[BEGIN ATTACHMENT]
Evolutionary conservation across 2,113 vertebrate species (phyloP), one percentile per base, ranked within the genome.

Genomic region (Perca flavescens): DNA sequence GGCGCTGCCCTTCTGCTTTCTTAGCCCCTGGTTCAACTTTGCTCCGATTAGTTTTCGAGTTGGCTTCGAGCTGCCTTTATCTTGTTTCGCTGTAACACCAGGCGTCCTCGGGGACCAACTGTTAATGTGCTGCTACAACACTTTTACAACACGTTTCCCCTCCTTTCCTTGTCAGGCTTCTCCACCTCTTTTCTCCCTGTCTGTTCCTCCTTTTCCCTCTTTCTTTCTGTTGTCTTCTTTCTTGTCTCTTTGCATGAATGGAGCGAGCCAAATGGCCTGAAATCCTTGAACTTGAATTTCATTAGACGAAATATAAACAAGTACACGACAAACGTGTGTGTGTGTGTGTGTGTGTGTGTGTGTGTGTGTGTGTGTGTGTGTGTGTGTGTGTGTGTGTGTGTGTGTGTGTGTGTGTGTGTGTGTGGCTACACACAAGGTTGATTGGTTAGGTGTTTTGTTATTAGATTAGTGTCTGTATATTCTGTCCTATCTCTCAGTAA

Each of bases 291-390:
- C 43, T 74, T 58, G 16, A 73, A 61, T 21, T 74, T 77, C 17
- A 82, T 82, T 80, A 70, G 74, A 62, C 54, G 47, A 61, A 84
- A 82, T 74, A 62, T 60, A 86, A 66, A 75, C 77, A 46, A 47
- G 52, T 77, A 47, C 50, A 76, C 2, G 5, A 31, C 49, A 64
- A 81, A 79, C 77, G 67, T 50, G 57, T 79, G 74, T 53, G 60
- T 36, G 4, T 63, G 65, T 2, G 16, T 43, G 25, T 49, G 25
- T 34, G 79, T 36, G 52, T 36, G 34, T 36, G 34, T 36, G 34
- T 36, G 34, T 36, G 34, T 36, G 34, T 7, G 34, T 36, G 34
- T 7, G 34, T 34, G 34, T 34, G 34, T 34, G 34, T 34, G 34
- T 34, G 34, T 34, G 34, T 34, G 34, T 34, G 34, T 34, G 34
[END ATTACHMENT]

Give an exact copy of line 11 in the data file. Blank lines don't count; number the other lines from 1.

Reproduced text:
- T 36, G 34, T 36, G 34, T 36, G 34, T 7, G 34, T 36, G 34